Investing in a generator is never a small decision.
For one thing, you’re investing in something that’s designed to give you power – reliable, on-demand power – in the middle of an emergency situation.
Secondly, though, the best generators on the market today aren’t going to set you back only a few bucks.
You’re going to have to spend a decent amount of money to get a quality generator you know you can trust, and it’s important to find a generator that you can rely on for years to come.
But just how long do generators last, anyway?
Well, there are a couple of things that have a huge impact on how long your generator is likely going to run for that we highlight below.
Read this detailed guide to learn how long generators last (on average) and what you can do to extend the life of the hardware you spend your hard-earned money on!
How Long Do Generators Last, Usually?
Generator technology is better today than ever before, and units of all shapes, sizes, and capacities are running for much longer than they ever did in the past, too.
At the end of the day, though, standby generators generally have much longer lifespans than portable generators. These solutions are bigger, more robust, and often made with higher quality (and heavier) construction materials. Not to mention the fact that they are designed to last and last (and last)!
Let’s break down the average lifespan of the two major types of generators right now, standby units and portable options.
Standby Unit Lifespans
As a rule of thumb, you can expect to get anywhere between 1500 and 3000 hours of “life” out of your generator if it is a standby style unit.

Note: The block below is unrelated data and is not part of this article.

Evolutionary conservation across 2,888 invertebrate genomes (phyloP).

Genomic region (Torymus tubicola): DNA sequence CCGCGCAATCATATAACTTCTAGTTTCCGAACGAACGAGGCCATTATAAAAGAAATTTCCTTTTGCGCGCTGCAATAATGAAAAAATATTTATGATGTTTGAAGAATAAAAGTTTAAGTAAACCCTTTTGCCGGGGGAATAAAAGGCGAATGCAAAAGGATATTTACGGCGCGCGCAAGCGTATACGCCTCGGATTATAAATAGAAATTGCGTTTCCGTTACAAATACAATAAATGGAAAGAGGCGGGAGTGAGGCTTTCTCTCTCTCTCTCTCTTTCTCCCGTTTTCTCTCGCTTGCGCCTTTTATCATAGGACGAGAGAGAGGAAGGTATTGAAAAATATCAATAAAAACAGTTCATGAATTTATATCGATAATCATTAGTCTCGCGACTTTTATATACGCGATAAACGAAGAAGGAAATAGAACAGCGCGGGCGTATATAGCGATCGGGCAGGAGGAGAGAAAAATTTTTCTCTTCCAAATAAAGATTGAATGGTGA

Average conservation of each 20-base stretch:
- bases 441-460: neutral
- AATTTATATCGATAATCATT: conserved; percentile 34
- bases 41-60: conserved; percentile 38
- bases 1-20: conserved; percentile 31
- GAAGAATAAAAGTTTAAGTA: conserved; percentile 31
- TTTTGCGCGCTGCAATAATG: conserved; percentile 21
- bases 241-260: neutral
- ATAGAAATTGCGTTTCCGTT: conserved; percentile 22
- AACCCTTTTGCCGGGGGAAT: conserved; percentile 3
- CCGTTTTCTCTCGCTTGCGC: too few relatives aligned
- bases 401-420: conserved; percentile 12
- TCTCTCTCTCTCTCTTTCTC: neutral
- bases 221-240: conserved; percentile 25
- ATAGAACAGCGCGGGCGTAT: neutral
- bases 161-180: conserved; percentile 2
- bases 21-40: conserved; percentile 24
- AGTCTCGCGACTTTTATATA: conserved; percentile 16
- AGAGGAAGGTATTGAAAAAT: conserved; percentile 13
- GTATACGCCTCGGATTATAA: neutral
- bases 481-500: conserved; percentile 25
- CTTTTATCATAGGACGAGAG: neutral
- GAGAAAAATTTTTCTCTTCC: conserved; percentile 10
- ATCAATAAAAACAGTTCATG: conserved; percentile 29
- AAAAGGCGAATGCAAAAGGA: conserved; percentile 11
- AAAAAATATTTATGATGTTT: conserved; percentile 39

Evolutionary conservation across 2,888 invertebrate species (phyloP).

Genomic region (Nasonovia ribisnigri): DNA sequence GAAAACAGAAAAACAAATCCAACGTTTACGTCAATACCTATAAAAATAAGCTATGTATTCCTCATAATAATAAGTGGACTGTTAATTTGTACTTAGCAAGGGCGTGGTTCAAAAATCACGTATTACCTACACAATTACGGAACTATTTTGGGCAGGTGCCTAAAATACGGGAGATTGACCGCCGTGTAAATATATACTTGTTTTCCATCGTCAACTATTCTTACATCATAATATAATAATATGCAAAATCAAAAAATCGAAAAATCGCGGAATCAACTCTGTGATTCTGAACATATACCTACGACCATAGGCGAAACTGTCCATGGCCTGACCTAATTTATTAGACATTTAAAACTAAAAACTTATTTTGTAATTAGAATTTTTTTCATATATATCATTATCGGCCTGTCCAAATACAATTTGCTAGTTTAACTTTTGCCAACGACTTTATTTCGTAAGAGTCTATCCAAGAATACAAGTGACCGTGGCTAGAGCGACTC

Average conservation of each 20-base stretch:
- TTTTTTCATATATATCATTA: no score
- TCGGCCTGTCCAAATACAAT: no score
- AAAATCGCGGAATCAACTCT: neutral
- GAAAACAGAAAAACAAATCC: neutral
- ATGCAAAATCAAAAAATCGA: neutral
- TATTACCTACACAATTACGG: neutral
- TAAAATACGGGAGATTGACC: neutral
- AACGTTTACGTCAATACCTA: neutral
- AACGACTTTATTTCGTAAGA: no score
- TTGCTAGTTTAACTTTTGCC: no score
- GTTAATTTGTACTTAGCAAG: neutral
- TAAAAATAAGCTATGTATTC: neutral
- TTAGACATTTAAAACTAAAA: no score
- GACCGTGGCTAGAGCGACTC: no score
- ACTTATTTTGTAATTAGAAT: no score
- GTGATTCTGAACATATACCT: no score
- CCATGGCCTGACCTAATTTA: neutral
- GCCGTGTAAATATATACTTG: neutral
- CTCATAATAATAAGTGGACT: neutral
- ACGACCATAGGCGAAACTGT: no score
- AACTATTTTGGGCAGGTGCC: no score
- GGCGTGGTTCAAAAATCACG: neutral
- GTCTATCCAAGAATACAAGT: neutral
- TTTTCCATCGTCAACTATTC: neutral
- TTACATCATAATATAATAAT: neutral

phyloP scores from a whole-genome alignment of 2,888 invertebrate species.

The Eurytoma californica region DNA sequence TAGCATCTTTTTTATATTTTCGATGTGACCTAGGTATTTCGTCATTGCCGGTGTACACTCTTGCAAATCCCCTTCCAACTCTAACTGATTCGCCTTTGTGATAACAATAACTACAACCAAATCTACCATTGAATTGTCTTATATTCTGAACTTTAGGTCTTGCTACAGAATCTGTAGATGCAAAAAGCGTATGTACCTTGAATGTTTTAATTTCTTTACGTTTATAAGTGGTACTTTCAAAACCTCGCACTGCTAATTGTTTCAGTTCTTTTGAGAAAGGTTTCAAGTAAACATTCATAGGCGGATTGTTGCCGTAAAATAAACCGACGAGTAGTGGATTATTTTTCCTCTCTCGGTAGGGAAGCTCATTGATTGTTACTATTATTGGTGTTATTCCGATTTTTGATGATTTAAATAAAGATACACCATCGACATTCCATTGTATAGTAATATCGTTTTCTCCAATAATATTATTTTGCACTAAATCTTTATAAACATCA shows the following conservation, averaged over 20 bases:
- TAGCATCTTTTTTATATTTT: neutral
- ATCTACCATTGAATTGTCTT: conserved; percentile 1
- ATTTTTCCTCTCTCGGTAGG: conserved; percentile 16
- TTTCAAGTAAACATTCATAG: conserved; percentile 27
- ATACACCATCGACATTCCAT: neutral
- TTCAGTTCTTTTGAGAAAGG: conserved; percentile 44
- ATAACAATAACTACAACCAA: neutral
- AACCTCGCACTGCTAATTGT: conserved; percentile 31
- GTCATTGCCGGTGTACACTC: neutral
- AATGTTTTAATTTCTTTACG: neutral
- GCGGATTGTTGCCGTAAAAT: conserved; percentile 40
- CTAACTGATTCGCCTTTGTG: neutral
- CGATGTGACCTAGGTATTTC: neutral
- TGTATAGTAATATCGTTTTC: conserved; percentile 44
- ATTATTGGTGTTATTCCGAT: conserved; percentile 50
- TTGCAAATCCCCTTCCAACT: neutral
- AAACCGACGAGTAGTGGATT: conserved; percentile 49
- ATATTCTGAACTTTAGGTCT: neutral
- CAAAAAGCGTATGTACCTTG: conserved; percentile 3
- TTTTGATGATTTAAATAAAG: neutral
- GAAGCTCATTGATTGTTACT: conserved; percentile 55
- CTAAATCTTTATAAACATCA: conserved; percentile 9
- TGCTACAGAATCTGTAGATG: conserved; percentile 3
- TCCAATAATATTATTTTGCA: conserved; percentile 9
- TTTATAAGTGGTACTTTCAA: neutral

If you’re running your generator for 30 minutes a week to “exercise” the mechanism, that means you’re knocking off about 26 hours per week year after year – even if you’re not using it in an emergency.
Most manufacturers advertise their generators (of the standby variety) running for anywhere between 20 years and 40 years reliably. You might need to do a little bit of regular maintenance and potential upgrades over that lifespan, but this is pretty close to a “buy at once for life” kind of investment.
Portable Unit Lifespans
Portable generators, on the other hand, are much smaller, much lighter weight, and (generally) are going to have a much shorter lifespan.
You’re looking at a lifespan of between 150 hours and 200 hours or so. You don’t have to exercise these generators the same way you do a standby unit, though, so you don’t have to worry about burning out these machines before actually getting to use them in an emergency.
Expect to replace these generators every five years or so, especially if you’ve had to use them in an emergency for any extended amount of time.
How Often Should Generators Be Serviced?
Those serious about extending the life of their generators are going to want to be sure that these machines are serviced on a routine basis.
Manufacturers usually recommend a routine servicing based on running hours or every six months or so, regardless of whether or not the generator has been used. You can probably stretch that by two or three months if you want to, and some people get by with generators that are serviced every season.
Here’s what a common portable generator maintenance schedule looks like:
|Every 8 hours or daily|
|Check oil level|
|Clean around the air intake and muffler|
|Check hoses for leaks|